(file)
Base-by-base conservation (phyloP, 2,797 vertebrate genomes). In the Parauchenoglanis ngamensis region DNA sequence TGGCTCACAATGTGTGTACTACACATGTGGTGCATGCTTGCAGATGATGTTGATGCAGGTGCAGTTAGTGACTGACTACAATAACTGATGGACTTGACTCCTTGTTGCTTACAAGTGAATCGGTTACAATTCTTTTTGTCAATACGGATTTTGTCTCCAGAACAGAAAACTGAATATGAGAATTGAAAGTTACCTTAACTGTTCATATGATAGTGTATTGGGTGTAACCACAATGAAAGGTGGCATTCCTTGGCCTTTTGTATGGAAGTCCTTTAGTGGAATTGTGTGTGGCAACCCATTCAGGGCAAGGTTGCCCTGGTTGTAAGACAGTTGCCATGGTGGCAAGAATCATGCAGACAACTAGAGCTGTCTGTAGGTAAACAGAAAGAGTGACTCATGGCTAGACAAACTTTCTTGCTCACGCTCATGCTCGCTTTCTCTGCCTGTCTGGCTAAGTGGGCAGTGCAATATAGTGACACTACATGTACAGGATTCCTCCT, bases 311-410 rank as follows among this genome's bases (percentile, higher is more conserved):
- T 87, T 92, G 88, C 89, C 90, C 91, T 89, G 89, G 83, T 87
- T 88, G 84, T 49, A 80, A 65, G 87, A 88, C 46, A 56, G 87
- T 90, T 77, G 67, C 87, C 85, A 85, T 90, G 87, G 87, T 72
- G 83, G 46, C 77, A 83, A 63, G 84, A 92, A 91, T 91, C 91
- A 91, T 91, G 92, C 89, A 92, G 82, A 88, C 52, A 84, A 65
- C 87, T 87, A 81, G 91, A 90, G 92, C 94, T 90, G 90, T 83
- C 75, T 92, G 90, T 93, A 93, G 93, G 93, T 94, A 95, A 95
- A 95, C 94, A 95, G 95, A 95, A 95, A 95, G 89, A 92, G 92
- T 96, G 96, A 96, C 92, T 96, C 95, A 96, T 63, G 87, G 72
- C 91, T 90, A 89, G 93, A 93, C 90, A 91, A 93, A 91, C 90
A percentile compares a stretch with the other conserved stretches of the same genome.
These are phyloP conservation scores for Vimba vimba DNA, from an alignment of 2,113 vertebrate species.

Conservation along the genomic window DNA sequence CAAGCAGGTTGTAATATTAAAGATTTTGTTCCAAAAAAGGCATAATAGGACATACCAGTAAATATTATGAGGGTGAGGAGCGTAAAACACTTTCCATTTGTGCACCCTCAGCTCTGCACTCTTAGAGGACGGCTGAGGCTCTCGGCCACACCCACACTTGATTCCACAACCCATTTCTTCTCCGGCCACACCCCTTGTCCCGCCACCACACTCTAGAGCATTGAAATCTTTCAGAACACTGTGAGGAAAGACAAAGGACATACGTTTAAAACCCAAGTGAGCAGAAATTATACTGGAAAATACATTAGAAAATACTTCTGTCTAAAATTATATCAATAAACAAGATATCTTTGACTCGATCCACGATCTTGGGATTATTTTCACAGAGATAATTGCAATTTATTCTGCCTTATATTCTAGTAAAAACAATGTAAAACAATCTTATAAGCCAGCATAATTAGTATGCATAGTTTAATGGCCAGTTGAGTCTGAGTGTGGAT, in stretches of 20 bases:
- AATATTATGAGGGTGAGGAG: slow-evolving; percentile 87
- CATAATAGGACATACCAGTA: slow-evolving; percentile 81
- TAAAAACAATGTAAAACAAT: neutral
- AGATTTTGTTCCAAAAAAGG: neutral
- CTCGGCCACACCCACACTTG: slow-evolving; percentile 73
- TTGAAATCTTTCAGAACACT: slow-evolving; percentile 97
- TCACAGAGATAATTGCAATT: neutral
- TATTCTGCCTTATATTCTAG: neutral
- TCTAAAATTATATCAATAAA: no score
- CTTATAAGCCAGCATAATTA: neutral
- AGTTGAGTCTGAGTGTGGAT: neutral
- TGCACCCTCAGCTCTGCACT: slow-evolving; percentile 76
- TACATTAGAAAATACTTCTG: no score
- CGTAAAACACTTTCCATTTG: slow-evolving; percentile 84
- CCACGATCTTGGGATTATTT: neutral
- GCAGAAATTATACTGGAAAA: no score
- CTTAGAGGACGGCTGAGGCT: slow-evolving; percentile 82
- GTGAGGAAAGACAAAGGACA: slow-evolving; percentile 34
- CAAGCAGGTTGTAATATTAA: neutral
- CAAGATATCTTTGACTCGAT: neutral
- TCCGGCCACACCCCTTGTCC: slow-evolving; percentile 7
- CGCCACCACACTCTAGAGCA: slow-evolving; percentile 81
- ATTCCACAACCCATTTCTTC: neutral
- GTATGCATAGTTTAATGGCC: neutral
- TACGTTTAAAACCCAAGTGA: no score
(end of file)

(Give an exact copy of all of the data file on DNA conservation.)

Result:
Base-by-base conservation (phyloP, 2,797 vertebrate genomes). In the Parauchenoglanis ngamensis region DNA sequence TGGCTCACAATGTGTGTACTACACATGTGGTGCATGCTTGCAGATGATGTTGATGCAGGTGCAGTTAGTGACTGACTACAATAACTGATGGACTTGACTCCTTGTTGCTTACAAGTGAATCGGTTACAATTCTTTTTGTCAATACGGATTTTGTCTCCAGAACAGAAAACTGAATATGAGAATTGAAAGTTACCTTAACTGTTCATATGATAGTGTATTGGGTGTAACCACAATGAAAGGTGGCATTCCTTGGCCTTTTGTATGGAAGTCCTTTAGTGGAATTGTGTGTGGCAACCCATTCAGGGCAAGGTTGCCCTGGTTGTAAGACAGTTGCCATGGTGGCAAGAATCATGCAGACAACTAGAGCTGTCTGTAGGTAAACAGAAAGAGTGACTCATGGCTAGACAAACTTTCTTGCTCACGCTCATGCTCGCTTTCTCTGCCTGTCTGGCTAAGTGGGCAGTGCAATATAGTGACACTACATGTACAGGATTCCTCCT, bases 311-410 rank as follows among this genome's bases (percentile, higher is more conserved):
- T 87, T 92, G 88, C 89, C 90, C 91, T 89, G 89, G 83, T 87
- T 88, G 84, T 49, A 80, A 65, G 87, A 88, C 46, A 56, G 87
- T 90, T 77, G 67, C 87, C 85, A 85, T 90, G 87, G 87, T 72
- G 83, G 46, C 77, A 83, A 63, G 84, A 92, A 91, T 91, C 91
- A 91, T 91, G 92, C 89, A 92, G 82, A 88, C 52, A 84, A 65
- C 87, T 87, A 81, G 91, A 90, G 92, C 94, T 90, G 90, T 83
- C 75, T 92, G 90, T 93, A 93, G 93, G 93, T 94, A 95, A 95
- A 95, C 94, A 95, G 95, A 95, A 95, A 95, G 89, A 92, G 92
- T 96, G 96, A 96, C 92, T 96, C 95, A 96, T 63, G 87, G 72
- C 91, T 90, A 89, G 93, A 93, C 90, A 91, A 93, A 91, C 90
A percentile compares a stretch with the other conserved stretches of the same genome.
These are phyloP conservation scores for Vimba vimba DNA, from an alignment of 2,113 vertebrate species.

Conservation along the genomic window DNA sequence CAAGCAGGTTGTAATATTAAAGATTTTGTTCCAAAAAAGGCATAATAGGACATACCAGTAAATATTATGAGGGTGAGGAGCGTAAAACACTTTCCATTTGTGCACCCTCAGCTCTGCACTCTTAGAGGACGGCTGAGGCTCTCGGCCACACCCACACTTGATTCCACAACCCATTTCTTCTCCGGCCACACCCCTTGTCCCGCCACCACACTCTAGAGCATTGAAATCTTTCAGAACACTGTGAGGAAAGACAAAGGACATACGTTTAAAACCCAAGTGAGCAGAAATTATACTGGAAAATACATTAGAAAATACTTCTGTCTAAAATTATATCAATAAACAAGATATCTTTGACTCGATCCACGATCTTGGGATTATTTTCACAGAGATAATTGCAATTTATTCTGCCTTATATTCTAGTAAAAACAATGTAAAACAATCTTATAAGCCAGCATAATTAGTATGCATAGTTTAATGGCCAGTTGAGTCTGAGTGTGGAT, in stretches of 20 bases:
- AATATTATGAGGGTGAGGAG: slow-evolving; percentile 87
- CATAATAGGACATACCAGTA: slow-evolving; percentile 81
- TAAAAACAATGTAAAACAAT: neutral
- AGATTTTGTTCCAAAAAAGG: neutral
- CTCGGCCACACCCACACTTG: slow-evolving; percentile 73
- TTGAAATCTTTCAGAACACT: slow-evolving; percentile 97
- TCACAGAGATAATTGCAATT: neutral
- TATTCTGCCTTATATTCTAG: neutral
- TCTAAAATTATATCAATAAA: no score
- CTTATAAGCCAGCATAATTA: neutral
- AGTTGAGTCTGAGTGTGGAT: neutral
- TGCACCCTCAGCTCTGCACT: slow-evolving; percentile 76
- TACATTAGAAAATACTTCTG: no score
- CGTAAAACACTTTCCATTTG: slow-evolving; percentile 84
- CCACGATCTTGGGATTATTT: neutral
- GCAGAAATTATACTGGAAAA: no score
- CTTAGAGGACGGCTGAGGCT: slow-evolving; percentile 82
- GTGAGGAAAGACAAAGGACA: slow-evolving; percentile 34
- CAAGCAGGTTGTAATATTAA: neutral
- CAAGATATCTTTGACTCGAT: neutral
- TCCGGCCACACCCCTTGTCC: slow-evolving; percentile 7
- CGCCACCACACTCTAGAGCA: slow-evolving; percentile 81
- ATTCCACAACCCATTTCTTC: neutral
- GTATGCATAGTTTAATGGCC: neutral
- TACGTTTAAAACCCAAGTGA: no score